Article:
Hours later, Katniss is visited in the Capitol jail by Abernathy – who reads a letter from Plutarch. The gamemaker writes that Katniss had lived up to his expectations, hinting that Coin’s assassination was part of Plutarch’s long con – to not only wrest control from Snow and his Capitol cronies but also set the stage for a legitimate democracy. Coin was just a pawn in Plutarch’s game. Always one step ahead of everyone else in Panem, Plutarch accurately predicts that District 8’s Commander Paylor would be elected President – leading the nation to prosperity.

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Ultimately, given his methodical approach to securing democracy, it is unknown whether Plutarch had a say in bombing the Capitol children. Coin takes credit but, in the book nor the film, there is no definitive answer to prove the explosion wasn’t a move in Plutarch’s plan. Nevertheless, Plutarch aids in protecting Katniss after she kills Coin, arranging the Mockingjay’s escape from the Capitol (and safe return to District 12). Later, he would remain an advocate for Katniss – ensuring her pardon (in the movie) and acting as a witness for her defense trial (in the book series). Katniss never doubts his innocence; though, it is up to the audience to decide just how far Plutarch might have been willing to go – in order to break the cycle of tyranny that had ruled Panem for three-quarters of a century.

The Love Triangle: Katniss, Peeta, & Gale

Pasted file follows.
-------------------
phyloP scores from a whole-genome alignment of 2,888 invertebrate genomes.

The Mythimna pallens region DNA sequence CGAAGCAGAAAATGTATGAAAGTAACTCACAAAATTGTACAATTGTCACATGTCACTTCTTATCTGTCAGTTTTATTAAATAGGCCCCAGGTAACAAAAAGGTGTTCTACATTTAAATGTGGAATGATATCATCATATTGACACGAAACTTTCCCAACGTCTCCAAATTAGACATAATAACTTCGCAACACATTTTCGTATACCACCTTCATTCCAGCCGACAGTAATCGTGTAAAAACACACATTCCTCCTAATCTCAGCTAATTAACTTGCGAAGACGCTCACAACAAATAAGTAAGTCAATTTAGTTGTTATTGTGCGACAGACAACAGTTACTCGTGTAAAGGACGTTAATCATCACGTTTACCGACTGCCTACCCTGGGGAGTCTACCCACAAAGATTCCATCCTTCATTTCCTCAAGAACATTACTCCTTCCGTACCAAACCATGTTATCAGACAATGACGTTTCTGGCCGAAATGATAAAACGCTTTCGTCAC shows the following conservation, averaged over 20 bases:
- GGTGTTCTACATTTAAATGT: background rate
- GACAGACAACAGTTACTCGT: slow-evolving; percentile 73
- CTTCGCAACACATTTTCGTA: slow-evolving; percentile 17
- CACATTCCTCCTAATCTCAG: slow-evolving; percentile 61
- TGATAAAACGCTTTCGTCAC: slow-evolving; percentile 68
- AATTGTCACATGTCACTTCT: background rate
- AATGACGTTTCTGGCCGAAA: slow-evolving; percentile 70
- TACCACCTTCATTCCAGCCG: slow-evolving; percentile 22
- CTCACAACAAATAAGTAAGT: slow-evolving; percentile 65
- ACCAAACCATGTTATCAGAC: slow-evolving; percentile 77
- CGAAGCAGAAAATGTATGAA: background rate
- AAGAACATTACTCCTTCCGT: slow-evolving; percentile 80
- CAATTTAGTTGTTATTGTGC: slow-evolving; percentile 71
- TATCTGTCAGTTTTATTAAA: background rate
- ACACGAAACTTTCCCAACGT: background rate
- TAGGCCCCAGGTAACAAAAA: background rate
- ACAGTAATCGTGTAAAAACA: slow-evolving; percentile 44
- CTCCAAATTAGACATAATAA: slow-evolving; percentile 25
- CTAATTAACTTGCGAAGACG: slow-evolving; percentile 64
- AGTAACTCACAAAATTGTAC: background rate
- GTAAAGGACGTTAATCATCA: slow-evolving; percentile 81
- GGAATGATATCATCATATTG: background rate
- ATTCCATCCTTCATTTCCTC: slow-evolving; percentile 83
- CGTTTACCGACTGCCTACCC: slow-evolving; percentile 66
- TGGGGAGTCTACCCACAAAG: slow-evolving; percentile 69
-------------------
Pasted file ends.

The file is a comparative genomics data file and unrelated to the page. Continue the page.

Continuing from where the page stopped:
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Plutarch may have directed the larger players in the Hunger Games series toward a fully transparent and democratic society. Yet, the Panem rebellion isn’t the only storyline that movie and book fans expected to see resolved – as Mockingjay gives a definitive answer to who Katniss ends marrying in the new Panem. Ultimately, some fans might have been rooting for childhood friend Gale in the Hunger Games love triangle; however, any chance that Katniss would be able to love Gale exploded along with the bomb that killed Prim. Following her conversation with Snow, Katniss realizes Coin’s two-detonation plot was similar to a battlefield strategy that Gale had devised earlier in the war. While Gale cannot be sure that it was his bomb that actually killed Prim and the Capitol children, Gale’s increasingly violent actions, and lack of concern for innocent life, make it impossible for Katniss to be with him.

Like the similarities between Snow and Coin’s ideologies, the conclusion to Mockingjay‘s love triangle plays on similar themes. Earlier in the book and film, Katniss kisses Gale and he dismisses her, saying he knew she would do it: “Because I’m in pain. That’s the only way I get your attention.” Katniss (both in the games and in her personal life) generally tries to avoid violence but is drawn to action when people she loves are hurting. It’s the reason she volunteers as a tribute in place of her sister for the 74th Annual Games. Later, in the arena, Katniss refrains from killing until Marvel mortally injures two-year-old Rue – and Katniss fires an arrow into his neck in return.

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The theme comes full circle in the end when Katniss uses an arrow to assassinate Alma Coin (who was directly responsible for Prim’s death). In the book’s epilogue, Katniss admits that after the rebellion both she and Gale were too obsessed with rage and retribution to be a healthy couple. Choosing Gale would have only stimulated her own anger but Peeta balanced out that anger with continued cool-headedness and pacifism.

MORE: The Hunger Games: Mockingjay – Part 2 Review

The Hunger Games: Mockingjay – Part 2 is now playing in theaters.